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Daily Recap – Mixed Start to the Week

Going into today’s trading week, the dollar was mixed through the Asian to the US session. News over the weekend about the Bank of Japan and the Japanese finance minster, Yoshihiko Noda, considering easing monetary policy if the JPY rises further put bearish pressure on the currency. Global equities markets however were not as volatile as previous sessions.

The EUR/USD ranged today from 1.4346 to 1.4433. The EUR started out stronger in the overnight session, but the USD rallied back to recoup its losses later in the day.

On the equities front, the Dow Jones Industrial average and the S&P 500 ended higher after a choppy session, +37.00 (0.34% change) and +.29 (0.03% change) respectively. Commodities like oil rallied on the lower dollar in the early session and on some political tensions out of Libya. It settled at $84.34 a barrel, up $1.93 for the day. Gold also took flight up $45.60 to $1,897.80 a troy ounce, also from the weaker dollar in early sessions.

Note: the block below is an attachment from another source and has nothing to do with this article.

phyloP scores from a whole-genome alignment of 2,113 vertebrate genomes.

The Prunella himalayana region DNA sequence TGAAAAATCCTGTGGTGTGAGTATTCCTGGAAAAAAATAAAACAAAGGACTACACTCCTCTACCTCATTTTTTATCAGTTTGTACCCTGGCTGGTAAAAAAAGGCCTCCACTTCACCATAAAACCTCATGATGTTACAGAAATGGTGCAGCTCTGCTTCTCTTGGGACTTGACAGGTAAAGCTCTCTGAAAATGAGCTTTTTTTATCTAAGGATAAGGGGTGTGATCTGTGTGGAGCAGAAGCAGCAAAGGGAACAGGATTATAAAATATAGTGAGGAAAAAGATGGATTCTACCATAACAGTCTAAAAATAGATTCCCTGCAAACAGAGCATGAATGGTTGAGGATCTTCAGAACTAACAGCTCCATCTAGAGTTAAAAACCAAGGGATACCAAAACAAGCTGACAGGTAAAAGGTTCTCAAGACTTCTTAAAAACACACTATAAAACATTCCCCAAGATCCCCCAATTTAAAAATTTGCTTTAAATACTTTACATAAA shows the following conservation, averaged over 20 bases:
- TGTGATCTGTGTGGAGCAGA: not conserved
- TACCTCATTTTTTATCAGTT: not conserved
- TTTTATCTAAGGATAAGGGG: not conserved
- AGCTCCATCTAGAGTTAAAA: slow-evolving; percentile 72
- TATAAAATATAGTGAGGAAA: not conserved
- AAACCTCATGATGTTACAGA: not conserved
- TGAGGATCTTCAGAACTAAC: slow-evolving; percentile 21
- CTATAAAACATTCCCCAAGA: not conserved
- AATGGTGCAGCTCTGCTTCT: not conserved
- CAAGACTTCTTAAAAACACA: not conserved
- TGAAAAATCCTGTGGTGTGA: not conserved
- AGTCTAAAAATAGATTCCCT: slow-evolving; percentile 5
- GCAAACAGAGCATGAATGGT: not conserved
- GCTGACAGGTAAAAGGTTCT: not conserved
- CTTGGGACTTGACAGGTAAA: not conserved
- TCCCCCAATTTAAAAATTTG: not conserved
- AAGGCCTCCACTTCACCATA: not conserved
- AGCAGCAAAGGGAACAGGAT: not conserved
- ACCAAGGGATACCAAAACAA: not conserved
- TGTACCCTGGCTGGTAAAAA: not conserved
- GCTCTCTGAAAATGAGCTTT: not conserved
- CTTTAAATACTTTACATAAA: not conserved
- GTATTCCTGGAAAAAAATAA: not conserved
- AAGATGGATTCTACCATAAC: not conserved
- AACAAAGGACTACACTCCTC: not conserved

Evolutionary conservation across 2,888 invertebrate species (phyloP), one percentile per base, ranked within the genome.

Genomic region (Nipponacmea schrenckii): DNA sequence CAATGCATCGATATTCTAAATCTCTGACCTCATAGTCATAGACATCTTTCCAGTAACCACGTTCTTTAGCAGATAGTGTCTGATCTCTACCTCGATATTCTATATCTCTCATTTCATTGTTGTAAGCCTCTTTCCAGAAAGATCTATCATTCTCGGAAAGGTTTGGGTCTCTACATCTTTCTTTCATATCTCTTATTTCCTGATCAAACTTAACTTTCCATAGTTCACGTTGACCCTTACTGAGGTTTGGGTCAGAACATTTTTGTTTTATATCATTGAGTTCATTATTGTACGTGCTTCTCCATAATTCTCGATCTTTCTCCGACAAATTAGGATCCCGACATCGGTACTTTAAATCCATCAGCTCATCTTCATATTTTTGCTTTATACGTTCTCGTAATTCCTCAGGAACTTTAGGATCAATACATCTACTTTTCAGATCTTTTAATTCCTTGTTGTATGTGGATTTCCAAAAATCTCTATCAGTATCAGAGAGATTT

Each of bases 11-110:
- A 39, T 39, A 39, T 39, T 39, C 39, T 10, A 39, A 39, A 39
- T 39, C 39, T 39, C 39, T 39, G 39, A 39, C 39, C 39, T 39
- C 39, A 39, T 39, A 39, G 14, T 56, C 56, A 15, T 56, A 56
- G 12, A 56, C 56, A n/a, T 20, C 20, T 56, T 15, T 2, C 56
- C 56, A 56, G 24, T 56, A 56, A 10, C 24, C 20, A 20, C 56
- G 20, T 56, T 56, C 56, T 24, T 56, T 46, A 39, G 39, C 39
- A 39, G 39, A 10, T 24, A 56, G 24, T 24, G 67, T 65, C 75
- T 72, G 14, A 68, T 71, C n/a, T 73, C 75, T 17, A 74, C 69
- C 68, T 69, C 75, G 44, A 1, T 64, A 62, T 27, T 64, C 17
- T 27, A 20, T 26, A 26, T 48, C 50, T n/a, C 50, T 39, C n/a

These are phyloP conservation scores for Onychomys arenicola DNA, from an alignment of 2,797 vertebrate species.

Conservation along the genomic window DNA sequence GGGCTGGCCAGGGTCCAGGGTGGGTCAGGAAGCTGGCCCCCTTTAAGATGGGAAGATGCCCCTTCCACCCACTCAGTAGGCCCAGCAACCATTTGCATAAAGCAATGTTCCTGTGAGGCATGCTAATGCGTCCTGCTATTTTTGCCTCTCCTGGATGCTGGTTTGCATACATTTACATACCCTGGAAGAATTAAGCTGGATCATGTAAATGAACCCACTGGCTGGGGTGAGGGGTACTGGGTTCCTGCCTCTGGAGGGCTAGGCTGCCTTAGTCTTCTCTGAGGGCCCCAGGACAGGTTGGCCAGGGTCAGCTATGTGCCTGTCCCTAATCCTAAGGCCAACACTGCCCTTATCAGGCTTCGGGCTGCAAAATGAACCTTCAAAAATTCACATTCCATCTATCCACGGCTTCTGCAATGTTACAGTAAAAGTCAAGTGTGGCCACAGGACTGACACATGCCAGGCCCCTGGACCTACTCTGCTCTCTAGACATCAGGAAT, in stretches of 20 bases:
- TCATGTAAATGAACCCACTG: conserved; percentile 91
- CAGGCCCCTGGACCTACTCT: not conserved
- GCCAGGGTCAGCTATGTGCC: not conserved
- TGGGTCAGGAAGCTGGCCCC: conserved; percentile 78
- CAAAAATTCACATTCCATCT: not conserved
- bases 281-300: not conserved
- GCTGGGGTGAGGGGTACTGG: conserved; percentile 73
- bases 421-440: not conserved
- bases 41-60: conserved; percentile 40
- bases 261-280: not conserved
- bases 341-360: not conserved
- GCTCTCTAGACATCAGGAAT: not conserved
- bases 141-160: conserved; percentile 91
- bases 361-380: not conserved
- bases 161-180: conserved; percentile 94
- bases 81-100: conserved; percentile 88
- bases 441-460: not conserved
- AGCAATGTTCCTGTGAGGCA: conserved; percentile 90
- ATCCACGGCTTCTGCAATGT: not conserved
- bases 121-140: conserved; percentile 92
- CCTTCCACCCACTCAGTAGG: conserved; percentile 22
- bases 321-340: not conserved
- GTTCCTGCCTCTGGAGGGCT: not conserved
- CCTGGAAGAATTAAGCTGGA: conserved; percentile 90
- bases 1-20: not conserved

For the week ahead, look out for on the US front New Home Sales data in which we can see the gauge of economic momentum and if there is an increase in people’s confidence to buy a house. Then on Wednesday we’ll see Durable Goods Orders, which is a leading indicator of industrial production and capital spending. Thursday we have Jobless claim data, where we can hope that the trend takes a turn for the lower by staying below the 400k mark. Friday is an important day for data and speeches starting at 8:30 am (EST) with the Gross Domestic Product number in which we can comprehend the total value of the US production and economic activity. Then at 10 am (EST) Fed chairman Ben Bernanke will give a speech in Jackson Hole, Wyoming, where we have to pay attention to the language he uses on the status of the economy.

The charts and examples found on this website are educational examples and are not intended to be representations of profits or losses that can be achieved through forex trading. When reviewing any such examples, please keep in mind that past results are not necessarily indicative of future results.

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Weekly Recap – Gold, Green and PIIGS on the Wing